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The ups and downs of strlcpy()

The ups and downs of strlcpy()

Posted Jul 19, 2012 2:01 UTC (Thu) by Ben_P (guest, #74247)
Parent article: The ups and downs of strlcpy()

I've been told that strcpy on x86 receives some substantial help from hardware; more so than strlcpy and strncpy. Can anyone confirm?


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The ups and downs of strlcpy()

Posted Jul 19, 2012 11:29 UTC (Thu) by cladisch (✭ supporter ✭, #50193) [Link]

x86 has several string instructions that essentially implement mem* functions: rep movs for memcpy(), repne scas for memchr(), rep stos for memset(), and repe cmps for memcmp().

As far as I can see, strcpy(), strncpy(), and strlcpy() could be implemented equally well on top of these primitives.

The ups and downs of strlcpy()

Posted Jul 19, 2012 22:00 UTC (Thu) by nix (subscriber, #2304) [Link]

Halfway so. On x86-64 with a recent enough glibc, there are multiple assembler versions of strcpy() using plain assembler, SSE2 and SSSE3, using the ifunc mechanism to choose between them: strncpy() has almost as many assembler implementations, lacking only a plain assembler one (indeed it uses the same code as strcpy(), with a tiny macro replacement). stpcpy() is similarly optimized. Furthermore, all three of these functions can be expanded inline in some situations by GCC, without calling down to glibc at all.

strlcpy() gets none of this. (However, a countervailing caveat: ome of the assembler implementations are so huge and unrolled that I'm not sure they don't cost more in icache hit than they gain in speed...)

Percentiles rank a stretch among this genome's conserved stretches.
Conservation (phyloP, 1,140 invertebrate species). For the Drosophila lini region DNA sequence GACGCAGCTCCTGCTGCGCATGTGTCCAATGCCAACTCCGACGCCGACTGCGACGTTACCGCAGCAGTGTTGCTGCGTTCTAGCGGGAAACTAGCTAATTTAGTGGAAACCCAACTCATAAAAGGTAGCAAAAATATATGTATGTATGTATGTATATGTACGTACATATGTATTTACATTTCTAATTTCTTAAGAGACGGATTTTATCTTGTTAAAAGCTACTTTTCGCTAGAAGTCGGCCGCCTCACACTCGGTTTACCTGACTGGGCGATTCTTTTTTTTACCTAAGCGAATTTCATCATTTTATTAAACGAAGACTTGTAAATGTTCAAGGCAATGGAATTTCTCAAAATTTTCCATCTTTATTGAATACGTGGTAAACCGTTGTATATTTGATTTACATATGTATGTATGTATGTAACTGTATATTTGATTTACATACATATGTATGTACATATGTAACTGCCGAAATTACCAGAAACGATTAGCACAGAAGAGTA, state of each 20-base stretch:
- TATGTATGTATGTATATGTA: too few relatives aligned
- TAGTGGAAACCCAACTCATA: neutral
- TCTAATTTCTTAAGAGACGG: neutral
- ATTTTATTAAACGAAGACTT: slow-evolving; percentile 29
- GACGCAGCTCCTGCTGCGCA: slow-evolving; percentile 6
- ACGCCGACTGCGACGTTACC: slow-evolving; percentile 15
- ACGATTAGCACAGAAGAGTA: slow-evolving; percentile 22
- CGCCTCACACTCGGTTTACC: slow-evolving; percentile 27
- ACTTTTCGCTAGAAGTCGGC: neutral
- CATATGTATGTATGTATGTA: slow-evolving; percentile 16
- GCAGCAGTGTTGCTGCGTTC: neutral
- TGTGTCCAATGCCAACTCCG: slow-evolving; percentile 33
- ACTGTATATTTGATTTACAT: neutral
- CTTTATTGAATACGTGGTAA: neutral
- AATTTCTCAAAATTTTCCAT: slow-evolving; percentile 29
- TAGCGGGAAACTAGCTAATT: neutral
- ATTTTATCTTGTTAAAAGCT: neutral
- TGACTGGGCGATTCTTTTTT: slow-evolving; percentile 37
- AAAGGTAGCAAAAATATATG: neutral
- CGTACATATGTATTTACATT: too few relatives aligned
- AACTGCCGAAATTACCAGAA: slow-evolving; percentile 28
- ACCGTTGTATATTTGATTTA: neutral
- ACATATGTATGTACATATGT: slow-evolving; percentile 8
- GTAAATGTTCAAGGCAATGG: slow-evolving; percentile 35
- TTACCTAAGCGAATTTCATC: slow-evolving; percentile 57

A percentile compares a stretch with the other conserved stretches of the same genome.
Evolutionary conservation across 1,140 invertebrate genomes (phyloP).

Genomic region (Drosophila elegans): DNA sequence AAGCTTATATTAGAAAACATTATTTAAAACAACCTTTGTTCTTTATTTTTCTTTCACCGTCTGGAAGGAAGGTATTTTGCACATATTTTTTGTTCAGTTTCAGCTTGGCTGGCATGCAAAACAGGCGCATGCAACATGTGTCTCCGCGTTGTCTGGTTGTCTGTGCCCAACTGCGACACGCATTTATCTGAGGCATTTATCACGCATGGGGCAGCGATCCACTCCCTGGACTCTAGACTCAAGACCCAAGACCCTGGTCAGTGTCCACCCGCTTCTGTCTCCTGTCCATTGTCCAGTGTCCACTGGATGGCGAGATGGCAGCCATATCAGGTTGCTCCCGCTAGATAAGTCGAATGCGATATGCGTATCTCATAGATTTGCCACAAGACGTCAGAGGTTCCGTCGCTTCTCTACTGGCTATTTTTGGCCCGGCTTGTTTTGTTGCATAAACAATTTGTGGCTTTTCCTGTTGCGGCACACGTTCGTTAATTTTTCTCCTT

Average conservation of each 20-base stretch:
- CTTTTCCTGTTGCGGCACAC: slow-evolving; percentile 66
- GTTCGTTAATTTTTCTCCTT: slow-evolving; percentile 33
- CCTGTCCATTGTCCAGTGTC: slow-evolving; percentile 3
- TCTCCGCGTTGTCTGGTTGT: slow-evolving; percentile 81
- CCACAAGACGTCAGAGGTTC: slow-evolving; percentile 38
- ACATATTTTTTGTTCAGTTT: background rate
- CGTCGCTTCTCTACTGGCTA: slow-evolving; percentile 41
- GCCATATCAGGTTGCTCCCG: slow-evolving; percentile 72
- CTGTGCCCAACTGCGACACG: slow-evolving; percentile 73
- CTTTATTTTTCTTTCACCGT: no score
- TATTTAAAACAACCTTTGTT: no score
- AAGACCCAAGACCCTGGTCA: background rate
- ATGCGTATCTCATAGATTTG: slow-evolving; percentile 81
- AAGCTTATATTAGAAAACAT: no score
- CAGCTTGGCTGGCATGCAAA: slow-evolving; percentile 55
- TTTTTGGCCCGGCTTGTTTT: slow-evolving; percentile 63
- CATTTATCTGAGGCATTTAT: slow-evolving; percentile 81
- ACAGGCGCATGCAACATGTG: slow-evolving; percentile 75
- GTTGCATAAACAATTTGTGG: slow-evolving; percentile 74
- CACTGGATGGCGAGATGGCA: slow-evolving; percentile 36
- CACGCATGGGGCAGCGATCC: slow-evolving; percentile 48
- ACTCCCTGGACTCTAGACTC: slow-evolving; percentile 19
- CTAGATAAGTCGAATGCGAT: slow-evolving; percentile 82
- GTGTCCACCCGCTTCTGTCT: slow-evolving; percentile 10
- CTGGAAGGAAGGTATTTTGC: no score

The ups and downs of strlcpy()

Posted Jul 19, 2012 22:04 UTC (Thu) by Cyberax (✭ supporter ✭, #52523) [Link]

>Furthermore, all three of these functions can be expanded inline in some situations by GCC, without calling down to glibc at all
Quite often that actually _hurts_ the performance, because glibc versions are so über-optimized.

The ups and downs of strlcpy()

Posted Jul 20, 2012 2:45 UTC (Fri) by Ben_P (guest, #74247) [Link]

Hmm, thanks. Do you happen to know if SPARC, Niagara 2's specifically, give strcpy and strncpy similar assistance?

The ups and downs of strlcpy()

Posted Jul 20, 2012 12:54 UTC (Fri) by nix (subscriber, #2304) [Link]

glibc/sysdeps/sparc/sparc32/sparcv9/str*cpy.S redirect to the corresponding files in glibc/sysdeps/sparc/sparc64/, which use the 64-bit SPARC instruction set but do *not* use VIS or other extensions yet. There are VIS-using implementations of memcpy() and memset() in glibc/sysdeps/sparc/sparc64/multiarch/, but nothing similar for string instructions so far. (This is all in glibc trunk.)

Obviously the GCC builtins for strcpy() et al still work.

The ups and downs of strlcpy()

Posted Jul 23, 2012 17:58 UTC (Mon) by BenHutchings (subscriber, #37955) [Link]

David Miller was doing some work on string optimisations on SPARC and more generally a while back; see the March and April 2010 entries in <http://vger.kernel.org/~davem/cgi-bin/blog.cgi/index.html>.

The ups and downs of strlcpy()

Posted Apr 28, 2014 16:56 UTC (Mon) by mirabilos (subscriber, #84359) [Link]

If you want that, *and* if you want to safely use strcpy(), you’d better use memcpy() anyway.


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